Ifill was the award-winning moderator and managing editor of "Washington Week" on PBS and co-managing editor and co-anchor of “PBS NewsHour." She covered the presidential campaign and the political conventions this year while quietly battling cancer until going off the air in recent weeks.
"Gwen was one of the greatest journalists of our generation," said Don Baer, chair of both the NLP and PBS boards. "She was a true national treasure. The measure of Gwen’s impact went far beyond her professional achievements. She was a generous, kind, warm soul and a thoughtful, constant friend. Everyone whoever knew her, whoever worked alongside her, who ever was touched by her genuine kindness will miss her. I know I will."
NLP President Alan Miller said, "We were honored to have had the opportunity to work closely with Gwen on a cause to which she was deeply committed. She was a relentless advocate for news literacy, an extraordinary journalist and a treasured friend."
Ifill joined PBS in 1999, becoming the first woman — and the first African-American — to serve as moderator of "Washington Week." She previously was the chief congressional correspondent and a political correspondent for NBC News, White House correspondent for The New York Times and a local and national political reporter for The Washington Post.
She was a senior correspondent for "PBS NewsHour" until August 2013, when she and Judy Woodruff were named the show’s co-anchors and co-managing editors — marking the first female co-anchor team of a network news broadcast.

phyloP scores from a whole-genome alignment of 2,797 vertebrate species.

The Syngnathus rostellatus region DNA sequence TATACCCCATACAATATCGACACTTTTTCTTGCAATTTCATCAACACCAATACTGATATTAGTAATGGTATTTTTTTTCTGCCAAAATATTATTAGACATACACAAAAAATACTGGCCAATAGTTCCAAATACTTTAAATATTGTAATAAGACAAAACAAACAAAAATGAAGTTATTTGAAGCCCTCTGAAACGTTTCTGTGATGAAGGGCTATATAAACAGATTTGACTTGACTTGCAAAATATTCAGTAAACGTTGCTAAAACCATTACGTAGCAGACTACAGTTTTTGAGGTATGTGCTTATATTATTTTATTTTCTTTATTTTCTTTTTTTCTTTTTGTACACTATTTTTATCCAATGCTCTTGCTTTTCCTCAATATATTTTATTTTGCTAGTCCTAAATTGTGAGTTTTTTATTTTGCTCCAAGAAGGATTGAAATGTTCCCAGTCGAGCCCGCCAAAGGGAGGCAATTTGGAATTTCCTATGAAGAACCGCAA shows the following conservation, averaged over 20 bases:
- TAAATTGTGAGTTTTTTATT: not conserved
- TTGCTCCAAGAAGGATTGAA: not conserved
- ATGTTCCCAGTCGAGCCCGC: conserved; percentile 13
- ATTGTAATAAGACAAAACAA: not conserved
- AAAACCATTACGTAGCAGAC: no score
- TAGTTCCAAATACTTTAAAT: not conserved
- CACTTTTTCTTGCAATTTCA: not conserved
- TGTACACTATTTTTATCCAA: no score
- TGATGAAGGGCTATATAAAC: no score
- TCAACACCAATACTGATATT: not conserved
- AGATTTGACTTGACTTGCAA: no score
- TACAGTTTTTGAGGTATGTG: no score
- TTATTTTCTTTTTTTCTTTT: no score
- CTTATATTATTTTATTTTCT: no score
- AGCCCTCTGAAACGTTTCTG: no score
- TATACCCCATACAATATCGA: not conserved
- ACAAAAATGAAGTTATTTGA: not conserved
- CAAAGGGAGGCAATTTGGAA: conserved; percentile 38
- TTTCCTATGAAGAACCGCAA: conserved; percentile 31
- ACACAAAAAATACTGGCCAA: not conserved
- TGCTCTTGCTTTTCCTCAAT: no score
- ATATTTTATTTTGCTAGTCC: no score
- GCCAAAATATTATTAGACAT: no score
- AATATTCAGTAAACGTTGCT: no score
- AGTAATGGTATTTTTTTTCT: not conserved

A smart, thoughtful and probing reporter, interviewer and analyst, Ifill covered seven presidential campaigns. She moderated vice presidential debates in 2004 and 2008, and she and Woodruff moderated a Democratic primary debate between former Secretary of State Hillary Clinton and Sen. Bernie Sanders in February. Her best-selling book, "The Breakthrough: Politics and Race in the Age of Obama," was published on President Barack Obama’s inauguration day in 2009.
Ifill’s work was widely praised and much honored. In 2015 she was presented with the National Press Club’s highest honor, the Fourth Estate Award. She also was honored by the Radio and Television News Directors Association, Harvard University’s Joan Shorenstein Center and the National Association of Black Journalists. A native of New York City, she was a graduate of Simmons College and received nearly 30 honorary degrees.
An active member of NLP’s board since 2011, she served on the governance committee, playing a key role in vetting numerous board candidates, and was instrumental in deciding to approach an outstanding group of individuals who make up more than half the current board. She pushed to seek members who would bring expertise, experience, diversity and a strong commitment to NLP’s mission.
She never missed an opportunity to talk about NLP and news literacy in her numerous speeches and public appearances, most recently at an event at the Newseum on her birthday in September.
She also participated in several NLP events, including "Race and Politics in the Age of Obama" at Walt Whitman High School in Bethesda, Md., in 2009; the kickoff event for NLP’s expansion into the District of Columbia at E.L. Haynes Public Charter School in 2012; and a forum on "America’s Changing Role in the World and How the Press Covers It" at George Washington University in 2013.
Andrea Mitchell, chief foreign affairs correspondent for NBC News, and Thomas Friedman, foreign affairs columnist at The New York Times, both agreed to participate in that 2013 event at Ifill’s invitation. As Mitchell said that evening: "Nobody says 'no' to Gwen Ifill."
Baer, who worked with Ifill over three decades, said about her contribution to NLP: "She embodied the very best about the mission of this organization. We will carry on in the way Gwen would have wanted, especially in these times that demand even more in terms of news literacy from every person in this country. She will always be an inspiration to us."